This paper describes the implementation of a first course in aerodynamics, revised in both content and methodology, as part of a revamping of the junior-year aeronautics curriculum at Arizona State University, a very large, public institution. The curriculum revision is supported by NASA's E.2 Innovation in Aeronautics Instruction. Curriculum modifications include incorporating computational and visualization software into both lecture and homework assignments. In addition, a discovery approach is taken to presentation of key concepts in which students independently investigate aerodynamic behavior of airfoils and wings using the developed software tools. The intended effect of the revisions is to improve students' motivation and ability to persist in the course and in the program. In order to assess their motivation to learn the material and confidence in their ability to do so, students taking the traditional version of the course (Fall 2008) and revised version (Fall 2009 and Fall 2010) were surveyed regarding their perceived ability to achieve course outcomes and to succeed in the course. Analysis of survey data, along with course grades, shows mixed results. The course intervention appears to have improved students' confidence in their ability to master the course outcomes, but it has done little or nothing to improve their perceptions regarding their ability to succeed in achieving a satisfactory grade in the course. The most significant finding indicates that students' selfperception of their ability to master course material and to succeed in the class was virtually uncorrelated with their actual success in the class for students taking the traditional version of the course. In contrast, by the fall of 2010, there is a strong correlation between students' selfperception of their abilities and their performance in the class.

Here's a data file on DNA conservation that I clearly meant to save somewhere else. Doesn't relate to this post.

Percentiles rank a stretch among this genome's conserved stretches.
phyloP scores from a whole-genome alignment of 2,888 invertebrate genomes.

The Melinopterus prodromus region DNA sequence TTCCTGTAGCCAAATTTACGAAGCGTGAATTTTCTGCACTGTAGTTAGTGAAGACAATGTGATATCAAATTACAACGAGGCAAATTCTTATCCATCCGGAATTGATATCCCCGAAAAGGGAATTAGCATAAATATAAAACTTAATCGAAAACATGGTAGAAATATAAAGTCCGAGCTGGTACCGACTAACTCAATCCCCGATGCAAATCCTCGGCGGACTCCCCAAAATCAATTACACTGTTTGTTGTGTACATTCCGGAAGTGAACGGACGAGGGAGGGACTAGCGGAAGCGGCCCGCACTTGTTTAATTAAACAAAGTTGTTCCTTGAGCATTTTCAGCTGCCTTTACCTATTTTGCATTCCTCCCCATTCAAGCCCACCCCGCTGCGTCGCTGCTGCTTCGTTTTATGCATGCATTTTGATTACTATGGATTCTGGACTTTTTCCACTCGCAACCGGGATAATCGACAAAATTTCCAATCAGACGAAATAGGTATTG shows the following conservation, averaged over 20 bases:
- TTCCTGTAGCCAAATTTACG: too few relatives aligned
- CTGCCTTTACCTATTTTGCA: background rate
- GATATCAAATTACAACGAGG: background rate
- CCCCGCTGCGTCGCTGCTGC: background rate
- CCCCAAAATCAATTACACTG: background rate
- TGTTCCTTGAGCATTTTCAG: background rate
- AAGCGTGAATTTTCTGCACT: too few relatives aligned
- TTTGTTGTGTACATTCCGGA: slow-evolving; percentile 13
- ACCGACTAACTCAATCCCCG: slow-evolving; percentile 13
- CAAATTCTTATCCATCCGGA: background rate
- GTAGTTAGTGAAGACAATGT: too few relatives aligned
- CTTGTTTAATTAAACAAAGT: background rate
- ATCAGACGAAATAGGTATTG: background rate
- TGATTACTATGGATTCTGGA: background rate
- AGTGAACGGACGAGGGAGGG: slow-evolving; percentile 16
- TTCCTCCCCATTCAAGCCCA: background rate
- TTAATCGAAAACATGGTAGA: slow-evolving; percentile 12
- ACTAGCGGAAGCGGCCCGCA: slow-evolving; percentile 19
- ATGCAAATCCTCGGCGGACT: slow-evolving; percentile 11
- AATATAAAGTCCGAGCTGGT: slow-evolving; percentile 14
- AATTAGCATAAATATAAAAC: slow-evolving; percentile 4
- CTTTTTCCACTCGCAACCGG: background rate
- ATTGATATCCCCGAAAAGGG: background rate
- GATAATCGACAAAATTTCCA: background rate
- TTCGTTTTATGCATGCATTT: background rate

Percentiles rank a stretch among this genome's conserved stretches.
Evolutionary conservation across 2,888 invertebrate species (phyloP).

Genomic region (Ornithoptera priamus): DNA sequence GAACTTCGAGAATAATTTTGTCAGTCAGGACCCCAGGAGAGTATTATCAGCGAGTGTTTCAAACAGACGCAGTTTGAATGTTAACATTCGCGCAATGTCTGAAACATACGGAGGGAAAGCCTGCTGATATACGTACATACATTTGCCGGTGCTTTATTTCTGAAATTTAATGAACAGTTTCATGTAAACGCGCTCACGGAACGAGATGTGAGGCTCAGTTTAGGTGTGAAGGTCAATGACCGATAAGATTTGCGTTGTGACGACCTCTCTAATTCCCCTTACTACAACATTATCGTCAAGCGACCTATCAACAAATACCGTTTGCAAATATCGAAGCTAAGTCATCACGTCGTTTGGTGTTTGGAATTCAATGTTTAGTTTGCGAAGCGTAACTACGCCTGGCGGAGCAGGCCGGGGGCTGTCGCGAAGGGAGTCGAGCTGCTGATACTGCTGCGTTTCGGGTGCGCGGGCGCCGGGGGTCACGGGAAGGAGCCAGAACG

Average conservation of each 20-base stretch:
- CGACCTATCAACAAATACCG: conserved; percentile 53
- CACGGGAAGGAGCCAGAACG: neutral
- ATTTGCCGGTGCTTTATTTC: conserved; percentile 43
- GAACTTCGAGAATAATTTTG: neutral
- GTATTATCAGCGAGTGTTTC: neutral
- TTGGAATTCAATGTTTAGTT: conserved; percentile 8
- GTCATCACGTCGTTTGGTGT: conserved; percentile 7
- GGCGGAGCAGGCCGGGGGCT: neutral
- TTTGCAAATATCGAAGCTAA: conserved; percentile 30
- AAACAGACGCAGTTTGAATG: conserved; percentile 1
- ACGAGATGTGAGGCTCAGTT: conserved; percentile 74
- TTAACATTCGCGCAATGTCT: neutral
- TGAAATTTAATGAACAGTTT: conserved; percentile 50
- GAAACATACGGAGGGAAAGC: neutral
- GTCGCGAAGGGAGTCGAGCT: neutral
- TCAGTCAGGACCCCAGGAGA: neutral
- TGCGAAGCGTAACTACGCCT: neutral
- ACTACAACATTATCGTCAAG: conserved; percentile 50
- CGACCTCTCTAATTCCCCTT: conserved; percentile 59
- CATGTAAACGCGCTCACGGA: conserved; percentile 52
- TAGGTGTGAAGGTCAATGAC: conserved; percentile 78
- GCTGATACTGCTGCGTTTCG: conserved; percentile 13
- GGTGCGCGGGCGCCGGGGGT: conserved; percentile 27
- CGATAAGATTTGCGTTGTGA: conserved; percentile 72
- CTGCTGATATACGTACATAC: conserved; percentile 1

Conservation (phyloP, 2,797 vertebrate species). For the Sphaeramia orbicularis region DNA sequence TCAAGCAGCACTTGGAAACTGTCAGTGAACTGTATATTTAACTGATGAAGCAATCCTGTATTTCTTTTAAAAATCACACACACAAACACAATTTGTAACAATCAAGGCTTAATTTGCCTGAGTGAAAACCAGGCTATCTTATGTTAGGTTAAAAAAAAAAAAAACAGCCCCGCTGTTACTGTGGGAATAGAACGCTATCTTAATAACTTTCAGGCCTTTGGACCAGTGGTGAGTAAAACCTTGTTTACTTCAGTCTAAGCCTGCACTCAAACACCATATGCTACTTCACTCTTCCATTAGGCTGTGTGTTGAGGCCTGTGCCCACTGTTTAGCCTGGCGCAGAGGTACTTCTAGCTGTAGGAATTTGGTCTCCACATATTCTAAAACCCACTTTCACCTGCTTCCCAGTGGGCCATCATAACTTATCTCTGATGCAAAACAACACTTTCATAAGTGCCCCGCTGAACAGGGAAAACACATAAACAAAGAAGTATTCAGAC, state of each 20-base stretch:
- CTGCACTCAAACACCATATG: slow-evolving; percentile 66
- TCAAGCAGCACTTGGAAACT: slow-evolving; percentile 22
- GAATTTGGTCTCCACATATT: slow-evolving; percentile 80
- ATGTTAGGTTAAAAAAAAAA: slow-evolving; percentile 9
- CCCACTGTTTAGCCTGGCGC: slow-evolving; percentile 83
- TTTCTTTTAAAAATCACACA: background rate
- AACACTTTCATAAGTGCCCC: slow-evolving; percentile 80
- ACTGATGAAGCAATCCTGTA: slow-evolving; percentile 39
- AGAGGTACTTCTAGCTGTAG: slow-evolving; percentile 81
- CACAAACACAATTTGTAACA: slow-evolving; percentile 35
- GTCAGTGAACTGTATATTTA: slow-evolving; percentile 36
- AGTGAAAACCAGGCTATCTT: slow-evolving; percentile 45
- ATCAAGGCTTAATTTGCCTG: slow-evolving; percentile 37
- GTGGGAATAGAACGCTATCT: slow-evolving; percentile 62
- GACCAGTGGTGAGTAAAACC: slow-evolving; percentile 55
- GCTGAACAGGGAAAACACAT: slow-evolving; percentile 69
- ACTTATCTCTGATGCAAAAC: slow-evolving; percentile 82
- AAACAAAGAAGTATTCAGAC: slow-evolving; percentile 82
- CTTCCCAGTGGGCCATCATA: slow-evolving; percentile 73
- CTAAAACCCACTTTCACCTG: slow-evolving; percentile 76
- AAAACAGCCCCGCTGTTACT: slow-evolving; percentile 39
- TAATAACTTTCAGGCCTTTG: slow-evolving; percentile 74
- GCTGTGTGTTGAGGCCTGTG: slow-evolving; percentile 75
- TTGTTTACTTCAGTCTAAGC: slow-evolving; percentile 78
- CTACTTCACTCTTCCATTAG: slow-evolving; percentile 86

|Original language||English (US)|
|Journal||ASEE Annual Conference and Exposition, Conference Proceedings|
|State||Published - 2011|
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